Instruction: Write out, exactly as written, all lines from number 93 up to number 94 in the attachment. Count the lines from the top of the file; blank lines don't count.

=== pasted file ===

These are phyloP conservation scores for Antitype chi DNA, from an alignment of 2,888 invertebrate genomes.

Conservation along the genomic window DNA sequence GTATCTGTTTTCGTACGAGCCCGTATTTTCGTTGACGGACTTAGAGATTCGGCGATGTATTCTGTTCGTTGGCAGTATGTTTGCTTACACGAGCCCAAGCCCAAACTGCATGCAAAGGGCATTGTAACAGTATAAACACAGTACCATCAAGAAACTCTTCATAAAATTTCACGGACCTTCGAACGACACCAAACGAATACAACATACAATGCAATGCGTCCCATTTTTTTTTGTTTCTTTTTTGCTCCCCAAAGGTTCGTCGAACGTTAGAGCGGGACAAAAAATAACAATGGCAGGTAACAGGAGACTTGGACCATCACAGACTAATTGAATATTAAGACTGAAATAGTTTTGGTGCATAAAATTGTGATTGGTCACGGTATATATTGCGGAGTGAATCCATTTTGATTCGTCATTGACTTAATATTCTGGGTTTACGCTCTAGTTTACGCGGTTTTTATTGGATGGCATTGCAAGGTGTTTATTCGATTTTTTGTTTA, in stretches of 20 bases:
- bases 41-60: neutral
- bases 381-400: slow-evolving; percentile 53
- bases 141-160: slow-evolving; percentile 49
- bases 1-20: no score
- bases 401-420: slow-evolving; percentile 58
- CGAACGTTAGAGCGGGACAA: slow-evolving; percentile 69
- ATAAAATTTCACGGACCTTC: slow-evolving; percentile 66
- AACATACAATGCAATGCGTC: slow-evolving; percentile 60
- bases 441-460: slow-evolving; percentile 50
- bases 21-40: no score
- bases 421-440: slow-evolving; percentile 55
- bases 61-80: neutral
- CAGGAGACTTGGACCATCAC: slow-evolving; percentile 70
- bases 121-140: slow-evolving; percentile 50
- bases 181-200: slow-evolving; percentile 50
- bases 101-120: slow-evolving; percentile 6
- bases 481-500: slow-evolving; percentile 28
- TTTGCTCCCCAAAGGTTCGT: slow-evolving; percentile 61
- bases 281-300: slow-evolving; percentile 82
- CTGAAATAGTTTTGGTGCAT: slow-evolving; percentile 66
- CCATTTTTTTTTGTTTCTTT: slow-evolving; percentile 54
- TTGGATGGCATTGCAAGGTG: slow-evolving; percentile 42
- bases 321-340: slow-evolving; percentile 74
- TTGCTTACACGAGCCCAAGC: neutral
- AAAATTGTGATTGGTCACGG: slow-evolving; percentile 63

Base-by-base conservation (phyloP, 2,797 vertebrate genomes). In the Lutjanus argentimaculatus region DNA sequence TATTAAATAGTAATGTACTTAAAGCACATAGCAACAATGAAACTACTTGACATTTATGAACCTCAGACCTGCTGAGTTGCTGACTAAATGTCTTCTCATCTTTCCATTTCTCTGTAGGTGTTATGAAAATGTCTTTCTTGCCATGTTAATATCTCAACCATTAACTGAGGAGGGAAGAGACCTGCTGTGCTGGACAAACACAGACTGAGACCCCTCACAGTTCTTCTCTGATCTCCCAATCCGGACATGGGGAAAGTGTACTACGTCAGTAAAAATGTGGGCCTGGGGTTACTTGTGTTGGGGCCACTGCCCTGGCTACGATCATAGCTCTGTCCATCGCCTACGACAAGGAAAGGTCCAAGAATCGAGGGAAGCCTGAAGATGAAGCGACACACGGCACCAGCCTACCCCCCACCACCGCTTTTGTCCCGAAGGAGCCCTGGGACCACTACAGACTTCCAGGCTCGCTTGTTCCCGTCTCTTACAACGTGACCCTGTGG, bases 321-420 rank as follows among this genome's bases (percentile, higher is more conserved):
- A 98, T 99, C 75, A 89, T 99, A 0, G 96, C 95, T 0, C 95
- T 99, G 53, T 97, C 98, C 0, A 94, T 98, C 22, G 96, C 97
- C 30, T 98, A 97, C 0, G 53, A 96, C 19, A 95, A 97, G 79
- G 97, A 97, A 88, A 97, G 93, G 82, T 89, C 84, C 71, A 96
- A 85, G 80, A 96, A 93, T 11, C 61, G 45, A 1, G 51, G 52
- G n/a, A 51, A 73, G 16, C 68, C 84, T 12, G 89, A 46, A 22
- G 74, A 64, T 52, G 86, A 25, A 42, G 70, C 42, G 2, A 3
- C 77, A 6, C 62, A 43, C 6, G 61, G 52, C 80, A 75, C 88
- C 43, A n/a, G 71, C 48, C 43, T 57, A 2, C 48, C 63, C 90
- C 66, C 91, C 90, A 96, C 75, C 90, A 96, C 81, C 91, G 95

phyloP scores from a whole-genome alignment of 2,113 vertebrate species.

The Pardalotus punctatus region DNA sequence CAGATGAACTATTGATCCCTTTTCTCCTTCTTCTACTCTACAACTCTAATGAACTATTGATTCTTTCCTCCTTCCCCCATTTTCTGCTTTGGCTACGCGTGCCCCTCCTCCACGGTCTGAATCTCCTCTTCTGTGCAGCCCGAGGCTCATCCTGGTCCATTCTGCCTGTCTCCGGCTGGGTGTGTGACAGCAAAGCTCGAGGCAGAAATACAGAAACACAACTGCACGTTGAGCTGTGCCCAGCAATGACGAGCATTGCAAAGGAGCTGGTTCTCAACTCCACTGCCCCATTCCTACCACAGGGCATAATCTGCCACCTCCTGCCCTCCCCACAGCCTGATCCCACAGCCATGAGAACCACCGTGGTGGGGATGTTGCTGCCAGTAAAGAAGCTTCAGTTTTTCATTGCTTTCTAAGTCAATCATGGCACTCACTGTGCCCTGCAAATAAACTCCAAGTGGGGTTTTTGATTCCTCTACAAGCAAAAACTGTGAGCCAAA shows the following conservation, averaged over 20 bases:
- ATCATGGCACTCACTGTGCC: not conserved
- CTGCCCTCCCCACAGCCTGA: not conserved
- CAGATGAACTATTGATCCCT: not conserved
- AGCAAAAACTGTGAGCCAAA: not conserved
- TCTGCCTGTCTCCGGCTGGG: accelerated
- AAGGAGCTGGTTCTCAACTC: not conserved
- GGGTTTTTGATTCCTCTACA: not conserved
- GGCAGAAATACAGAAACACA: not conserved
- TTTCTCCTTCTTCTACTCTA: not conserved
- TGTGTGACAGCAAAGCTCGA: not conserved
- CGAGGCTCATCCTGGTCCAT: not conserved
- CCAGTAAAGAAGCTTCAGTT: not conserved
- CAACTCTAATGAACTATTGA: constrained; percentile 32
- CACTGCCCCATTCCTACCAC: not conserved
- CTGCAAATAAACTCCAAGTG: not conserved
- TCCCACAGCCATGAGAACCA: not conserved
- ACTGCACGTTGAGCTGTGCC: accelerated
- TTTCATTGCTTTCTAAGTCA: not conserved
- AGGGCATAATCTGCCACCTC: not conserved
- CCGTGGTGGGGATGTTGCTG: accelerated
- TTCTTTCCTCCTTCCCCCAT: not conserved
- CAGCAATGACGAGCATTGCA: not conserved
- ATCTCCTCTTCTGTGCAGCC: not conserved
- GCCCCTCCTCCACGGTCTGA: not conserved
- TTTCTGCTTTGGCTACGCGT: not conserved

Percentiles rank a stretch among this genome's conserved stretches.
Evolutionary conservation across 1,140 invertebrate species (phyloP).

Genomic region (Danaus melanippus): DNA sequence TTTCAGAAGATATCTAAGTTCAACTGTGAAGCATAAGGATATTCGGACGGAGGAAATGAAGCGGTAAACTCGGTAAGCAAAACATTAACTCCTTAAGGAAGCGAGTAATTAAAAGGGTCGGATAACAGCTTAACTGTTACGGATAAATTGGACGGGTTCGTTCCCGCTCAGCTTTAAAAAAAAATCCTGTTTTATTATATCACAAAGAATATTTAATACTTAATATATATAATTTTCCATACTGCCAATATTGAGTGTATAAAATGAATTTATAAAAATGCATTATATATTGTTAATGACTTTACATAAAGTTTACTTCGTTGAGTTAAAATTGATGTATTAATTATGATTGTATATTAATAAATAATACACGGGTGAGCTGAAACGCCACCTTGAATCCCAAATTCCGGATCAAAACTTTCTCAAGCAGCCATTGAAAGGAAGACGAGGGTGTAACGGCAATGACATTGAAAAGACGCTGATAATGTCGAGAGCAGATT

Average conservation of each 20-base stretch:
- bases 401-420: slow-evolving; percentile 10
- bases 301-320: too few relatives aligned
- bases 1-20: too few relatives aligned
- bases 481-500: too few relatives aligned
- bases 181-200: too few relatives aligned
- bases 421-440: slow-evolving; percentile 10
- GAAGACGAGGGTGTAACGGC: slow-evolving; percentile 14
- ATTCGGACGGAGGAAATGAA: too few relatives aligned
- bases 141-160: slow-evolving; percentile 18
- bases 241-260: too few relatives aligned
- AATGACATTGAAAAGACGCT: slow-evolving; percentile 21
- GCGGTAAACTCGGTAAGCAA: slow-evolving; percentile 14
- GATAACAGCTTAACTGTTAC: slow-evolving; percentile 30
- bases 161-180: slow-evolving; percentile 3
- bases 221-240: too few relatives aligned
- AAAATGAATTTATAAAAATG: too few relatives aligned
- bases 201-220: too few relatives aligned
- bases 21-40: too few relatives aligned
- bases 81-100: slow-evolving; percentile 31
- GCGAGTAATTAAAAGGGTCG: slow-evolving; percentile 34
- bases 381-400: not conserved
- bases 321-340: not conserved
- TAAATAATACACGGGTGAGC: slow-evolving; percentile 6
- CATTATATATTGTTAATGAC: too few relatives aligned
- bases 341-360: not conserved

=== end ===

- CATTATATATTGTTAATGAC: too few relatives aligned
- bases 341-360: not conserved